restaurants

New Site Makes 'Dunkin' Runs' Easier

Dunkin Run

Dunkin' Donuts has launched DunkinRun.com, an iPhone application designed to make it easier to coordinate those group-order "Dunkin runs" at the office and parties.

The designated "runner" can now initiate a group order through the site via computer, mobile device or a free iPhone app downloaded from the iTunes Store. The runner sends an interactive alert to a list of co-workers or friends, telling them when a trip to Dunkin' is planned and inviting them to place an order online. Invitees can view the Dunkin' menu online to order (registered site users may also select from their personal lists of favorites or previous orders). Core menu items are presented using interactive product images designed to make ordering easy and fun.

The orders are integrated onto a single page/screen. The runner may then either print out the list and give it to the Dunkin' store staff to help them fill the order quickly and accurately, or let them view the list on a mobile device.

"Our brand filters everything through the lens of helping to keep busy people going. The Dunkin' run is an existing activity; we just wanted to use technology to make it easier, more efficient and more viral," Cynthia Ashworth, vice president of consumer engagement, told Marketing Daily.

The site was a joint collaboration of Hill Holliday and Studiocom, Dunkin's agencies of record for advertising and digital, respectively. Hill came up with the concept two years ago, and with the "explosion" of social media and the iPhone, Dunkin' felt the time was right to begin developing it early this year, according to Ashworth.

To get the word out about the site, Dunkin' is engaged in heavy PR outreach to influential press and bloggers, and customers who are heavy users of its loyalty cards are being mailed special preloaded cards. The marketing plan also includes radio promotions and advertising, online advertising, messages integrated into Dunkin's sponsorship of the Boston Red Sox, and advertising in elevators in key office buildings in Boston (where Dunkin' has its highest concentration of locations), Ashworth reports.

While the site currently doesn't allow for sending orders in advance to be filled and ready for pick-up, Dunkin' will consider taking it that step further in a future iteration, she says.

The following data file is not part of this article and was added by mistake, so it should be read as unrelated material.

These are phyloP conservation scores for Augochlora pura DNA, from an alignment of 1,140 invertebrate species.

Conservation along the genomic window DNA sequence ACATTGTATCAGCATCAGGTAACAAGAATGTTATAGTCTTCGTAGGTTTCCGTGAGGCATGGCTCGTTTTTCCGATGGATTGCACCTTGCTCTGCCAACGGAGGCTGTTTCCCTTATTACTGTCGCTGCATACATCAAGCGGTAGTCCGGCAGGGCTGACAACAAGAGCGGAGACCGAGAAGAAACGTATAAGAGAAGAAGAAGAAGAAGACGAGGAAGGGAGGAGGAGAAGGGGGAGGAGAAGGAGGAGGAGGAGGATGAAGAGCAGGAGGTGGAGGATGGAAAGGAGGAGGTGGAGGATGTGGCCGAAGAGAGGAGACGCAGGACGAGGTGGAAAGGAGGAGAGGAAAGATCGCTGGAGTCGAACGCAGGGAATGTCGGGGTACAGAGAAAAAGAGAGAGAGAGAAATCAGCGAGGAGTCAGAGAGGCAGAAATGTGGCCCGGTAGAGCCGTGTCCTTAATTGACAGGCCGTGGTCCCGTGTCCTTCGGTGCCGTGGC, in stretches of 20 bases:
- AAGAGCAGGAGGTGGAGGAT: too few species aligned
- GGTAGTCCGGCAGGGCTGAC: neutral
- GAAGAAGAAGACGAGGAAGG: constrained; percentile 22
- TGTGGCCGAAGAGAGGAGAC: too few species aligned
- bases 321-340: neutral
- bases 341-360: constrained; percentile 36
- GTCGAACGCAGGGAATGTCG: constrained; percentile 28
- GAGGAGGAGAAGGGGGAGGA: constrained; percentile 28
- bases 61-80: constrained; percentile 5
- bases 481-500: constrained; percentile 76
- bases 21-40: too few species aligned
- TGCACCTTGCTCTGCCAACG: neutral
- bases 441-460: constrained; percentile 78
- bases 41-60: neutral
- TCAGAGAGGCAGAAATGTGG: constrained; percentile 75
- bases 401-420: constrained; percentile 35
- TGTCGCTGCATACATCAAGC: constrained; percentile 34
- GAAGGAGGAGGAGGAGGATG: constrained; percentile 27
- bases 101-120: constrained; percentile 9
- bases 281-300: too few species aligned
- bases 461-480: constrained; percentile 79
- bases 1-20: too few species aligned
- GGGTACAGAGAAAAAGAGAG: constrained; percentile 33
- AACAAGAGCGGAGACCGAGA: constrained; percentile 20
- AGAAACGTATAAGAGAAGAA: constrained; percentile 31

1 comment about "New Site Makes 'Dunkin' Runs' Easier ".
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  1. Monica Bower from TERiX Computer Service, June 23, 2009 at 8:28 a.m.

    I find it interesting when companies and brands go to a lot of trouble and effort to create an app or component that in the end doesn't really DO anything.

    It's good that they would 'consider' adding the ability to purchase the items in advance, since that is both useful and a revenue source. As it stands this makes the mistake of thinking people are going 'I really want something from Dunkin but I have no idea what, and I need something other than their existing site to figure this out' rather than 'good GOD I need boston creme and a Dunkin Chai stat'.

    Of course if you're at a big company where you can't actually see your companion Dunkineers, this does have relevance - but since when did IT buy doughnuts for a guy in Marketing and a girl in HR? You go with/for your buddies that you already see at the office every day.

    What would make this cool and lend more credence to Dunkin's argument that they 'get it' (finally) is if individuals could pre-purchase their portions, so the designated runner isn't stuck sorting through a stack of five dollar bills to try to get correct change back to everyone, etc, plus inevitably a lot of people simply dont' use cash all that often any more.

    What this is instead is showy and safe; nice, but I hope they try again since I do go on Dunkin runs, and rather than help me, this reinforces the image that Dunkin employees are incompetent and need a printout to get anything but a simple order correct.

    *Cobbles together some change for a Boston Creme and maybe a nice cup of Chai*

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